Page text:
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Older, Wiser . . . Pregnant
by Marilyn Pappano
(Silh. Sp. Ed. #1200, $4.25, PG-13) ISBN 0-373-24200-X
Believe me if the principal female character in Older, Wiser . . Pregnant were noticeably pregnant, as she appears on the front cover, and if her male counterpart were aware of her pregnancy before the final fifth of the book, there would be no story. As it is, if I recommend reading Marilyn Pappano's new Silhouette Special Edition title, there will be more than one "older, wiser" person out there demanding "Where's the beef?"

Pappano's storyline is a twist on the typical bad boy leaves town, returns years later much reformed and finds his first true love ready, willing and able to take him back. After years of making her family's life a living hell, Laurel Cameron suddenly left town five years ago on the back of Buddy Jenkins' Harley, taking only a bag of loot stolen by Buddy from her family's inn. On the run, Laurel spends five years doing various odd jobs around the country, despising Buddy, who has no redeeming qualities, but staying in a loveless, abusive relationship with him through thick and thin, and making no attempt to let her family know whether she is dead or alive.

Then, unexpectedly pregnant with Buddy's unwanted child, Laurel severs all ties with him, recognizes she cannot raise the child on her own, and returns home seeking forgiveness. Within two weeks she has a job managing the landscaping for the family business and reclaims her old love, Beau. For the last five years Beau thought he hated Laurel but predictably has been unsuccessful establishing a relationship with another woman. He realizes he loves her and blames earlier behavior on his possessiveness, caused by his need for love.

Beau Walker is the son of an abusive, alcoholic father whose mother disappeared years before she could make an impact on his life. The Camerons and most of the town consider him and his father trash. Laurel's parents view her teenage attachment to him as just one more aspect of her rebellion. She does seem to have exhibited a pattern of using men to affect her family's feelings about her. The night before her disappearance, she had broken a date with Beau and gone out with another young man, more socially acceptable to her family. This wunderkind and a few of his friends spent the hours after his date with Laurel ambushing and beating Beau. Needless to say, Beau's last words to Laurel were very nasty but memorable.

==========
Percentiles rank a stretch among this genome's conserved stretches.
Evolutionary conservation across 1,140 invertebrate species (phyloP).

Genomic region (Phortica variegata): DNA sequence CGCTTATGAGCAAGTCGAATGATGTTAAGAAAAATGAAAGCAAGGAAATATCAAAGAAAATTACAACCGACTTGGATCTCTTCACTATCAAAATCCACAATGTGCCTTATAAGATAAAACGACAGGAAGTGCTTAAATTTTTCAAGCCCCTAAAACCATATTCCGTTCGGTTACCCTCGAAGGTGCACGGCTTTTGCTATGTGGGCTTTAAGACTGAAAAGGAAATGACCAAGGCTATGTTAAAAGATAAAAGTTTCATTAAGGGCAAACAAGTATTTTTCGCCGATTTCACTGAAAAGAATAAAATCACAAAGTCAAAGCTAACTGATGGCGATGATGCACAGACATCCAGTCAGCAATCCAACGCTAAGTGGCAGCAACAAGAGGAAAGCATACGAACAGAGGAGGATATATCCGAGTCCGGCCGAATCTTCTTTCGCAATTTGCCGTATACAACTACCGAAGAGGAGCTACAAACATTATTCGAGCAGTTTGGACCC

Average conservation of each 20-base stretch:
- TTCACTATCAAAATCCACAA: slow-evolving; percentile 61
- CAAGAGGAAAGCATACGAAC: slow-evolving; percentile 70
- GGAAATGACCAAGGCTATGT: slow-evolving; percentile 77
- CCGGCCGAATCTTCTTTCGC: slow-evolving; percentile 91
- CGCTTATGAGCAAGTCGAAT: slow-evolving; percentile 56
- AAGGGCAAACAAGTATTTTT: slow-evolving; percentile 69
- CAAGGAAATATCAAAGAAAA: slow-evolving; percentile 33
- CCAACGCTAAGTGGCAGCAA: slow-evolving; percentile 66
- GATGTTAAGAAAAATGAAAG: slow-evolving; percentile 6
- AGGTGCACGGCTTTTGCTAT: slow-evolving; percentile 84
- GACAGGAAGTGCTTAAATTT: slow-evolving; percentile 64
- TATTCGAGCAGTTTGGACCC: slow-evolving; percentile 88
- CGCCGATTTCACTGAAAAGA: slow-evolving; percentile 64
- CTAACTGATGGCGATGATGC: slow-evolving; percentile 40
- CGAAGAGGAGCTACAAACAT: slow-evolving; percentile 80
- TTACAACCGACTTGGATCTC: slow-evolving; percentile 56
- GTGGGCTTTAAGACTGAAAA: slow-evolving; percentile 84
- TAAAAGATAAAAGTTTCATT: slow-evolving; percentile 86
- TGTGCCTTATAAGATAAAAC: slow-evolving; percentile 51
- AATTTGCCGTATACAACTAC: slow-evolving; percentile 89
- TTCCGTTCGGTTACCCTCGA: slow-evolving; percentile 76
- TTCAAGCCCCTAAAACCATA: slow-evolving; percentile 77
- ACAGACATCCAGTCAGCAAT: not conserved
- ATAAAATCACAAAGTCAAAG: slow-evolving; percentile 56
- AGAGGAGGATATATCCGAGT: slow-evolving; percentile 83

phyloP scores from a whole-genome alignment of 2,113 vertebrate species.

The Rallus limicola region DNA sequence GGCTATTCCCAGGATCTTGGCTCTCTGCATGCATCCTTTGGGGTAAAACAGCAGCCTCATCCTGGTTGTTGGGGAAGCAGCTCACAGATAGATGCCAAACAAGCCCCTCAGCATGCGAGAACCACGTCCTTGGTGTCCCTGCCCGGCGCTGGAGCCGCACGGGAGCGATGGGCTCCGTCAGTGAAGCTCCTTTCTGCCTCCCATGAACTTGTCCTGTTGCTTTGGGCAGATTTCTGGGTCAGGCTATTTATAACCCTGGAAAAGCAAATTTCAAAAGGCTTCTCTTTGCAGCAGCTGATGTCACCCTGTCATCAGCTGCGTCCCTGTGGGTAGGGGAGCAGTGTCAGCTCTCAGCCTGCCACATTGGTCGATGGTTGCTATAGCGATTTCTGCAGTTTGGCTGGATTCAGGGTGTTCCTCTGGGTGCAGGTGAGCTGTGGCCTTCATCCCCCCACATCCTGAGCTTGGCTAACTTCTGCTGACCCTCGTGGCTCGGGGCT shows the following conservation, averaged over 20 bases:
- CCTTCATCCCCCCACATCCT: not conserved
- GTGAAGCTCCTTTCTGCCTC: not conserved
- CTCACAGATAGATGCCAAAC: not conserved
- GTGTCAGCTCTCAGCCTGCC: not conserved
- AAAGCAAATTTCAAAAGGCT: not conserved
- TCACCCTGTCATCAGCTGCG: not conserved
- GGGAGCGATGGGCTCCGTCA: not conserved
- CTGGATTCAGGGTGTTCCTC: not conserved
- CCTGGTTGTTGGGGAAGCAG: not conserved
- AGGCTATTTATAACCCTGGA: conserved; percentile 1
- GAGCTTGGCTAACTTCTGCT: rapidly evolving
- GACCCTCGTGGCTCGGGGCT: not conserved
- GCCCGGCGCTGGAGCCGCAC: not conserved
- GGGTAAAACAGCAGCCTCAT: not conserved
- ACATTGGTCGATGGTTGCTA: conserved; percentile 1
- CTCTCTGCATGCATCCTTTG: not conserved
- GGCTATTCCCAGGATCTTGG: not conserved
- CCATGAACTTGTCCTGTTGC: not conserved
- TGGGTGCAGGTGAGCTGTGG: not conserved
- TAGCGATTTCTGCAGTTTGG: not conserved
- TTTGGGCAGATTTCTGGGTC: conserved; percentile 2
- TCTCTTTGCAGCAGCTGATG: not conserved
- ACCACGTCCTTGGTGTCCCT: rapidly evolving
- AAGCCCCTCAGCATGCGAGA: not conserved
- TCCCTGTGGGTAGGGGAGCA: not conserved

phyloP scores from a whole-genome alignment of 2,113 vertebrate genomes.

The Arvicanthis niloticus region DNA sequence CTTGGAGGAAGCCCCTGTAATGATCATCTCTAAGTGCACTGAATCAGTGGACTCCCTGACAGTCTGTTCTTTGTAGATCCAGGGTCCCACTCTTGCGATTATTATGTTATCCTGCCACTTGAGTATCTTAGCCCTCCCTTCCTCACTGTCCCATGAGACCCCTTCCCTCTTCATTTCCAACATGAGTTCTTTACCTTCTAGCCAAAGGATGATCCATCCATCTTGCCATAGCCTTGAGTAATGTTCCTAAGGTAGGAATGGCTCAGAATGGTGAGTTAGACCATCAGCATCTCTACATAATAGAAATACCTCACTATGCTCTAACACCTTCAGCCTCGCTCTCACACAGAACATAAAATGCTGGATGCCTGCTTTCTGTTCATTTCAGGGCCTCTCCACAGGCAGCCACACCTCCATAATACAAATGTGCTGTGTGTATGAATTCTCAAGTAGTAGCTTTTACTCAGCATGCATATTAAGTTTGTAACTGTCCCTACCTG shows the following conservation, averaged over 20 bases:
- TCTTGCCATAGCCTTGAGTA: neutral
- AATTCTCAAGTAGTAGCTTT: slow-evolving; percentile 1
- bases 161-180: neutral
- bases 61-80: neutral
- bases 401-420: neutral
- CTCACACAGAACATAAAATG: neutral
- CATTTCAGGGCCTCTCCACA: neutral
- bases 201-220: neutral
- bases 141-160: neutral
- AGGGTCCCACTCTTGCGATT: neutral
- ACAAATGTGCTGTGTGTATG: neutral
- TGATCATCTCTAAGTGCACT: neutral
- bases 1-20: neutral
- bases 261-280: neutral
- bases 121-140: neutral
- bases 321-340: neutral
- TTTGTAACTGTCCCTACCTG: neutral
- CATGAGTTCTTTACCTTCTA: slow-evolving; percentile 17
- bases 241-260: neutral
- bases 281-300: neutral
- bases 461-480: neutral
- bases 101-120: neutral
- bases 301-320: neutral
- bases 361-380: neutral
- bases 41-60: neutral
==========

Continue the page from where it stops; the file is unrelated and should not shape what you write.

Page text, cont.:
Older, Wiser...Pregnant doesn't have much of a plot and no real character development, if you leave aside the wonderful person Beau Walker has become during the five years of Laurel's absence. The man even visits his senile father at a local rest home once a week. There is some conflict, but in all instances it seems blown out of proportion. A trumped up bit of tension between Laurel and her younger sister, Meg, whose wedding is just two weeks away, disappears in an unbelievable reconciliation scene prompted by all the bride's attendants deserting her, leaving only Laurel to button her wedding dress.

The conflict between Laurel and Beau, which should drive the story, never gets off the ground. Laurel must concentrate on becoming a super mother. Beau not only looks at his own father and doubts his ability to be a parent but knows nothing of the baby fathered by the much despised Buddy. "Wiser" woman that she is, Laurel jumps into bed with Beau a few times before telling anyone her news, even though she considers that unfair to him. She rationalizes she must tell her mother first, before Beau, and postpones that newsbreak in deference to her sister, egotistically assuming her parents' glowing over becoming grandparents will deprive her sister of the wedding-day spotlight. Oh please!

Presumably Laurel's character development will occur during her wife-and-mother phase. Beau is a thoughtful, sensitive male; I cannot blame Laurel for using her considerable wiles to lure him back.

The editor's notes at the beginning of the book proclaim this is Marilyn Pappano's first Special Edition title. Perhaps she is experimenting with her writing, veering away from darker, more suspenseful, romantic fiction. Whatever the reason, this excellent author has produced a less than excellent book; a romance that fizzles rather than sizzles.

--Sue Klock

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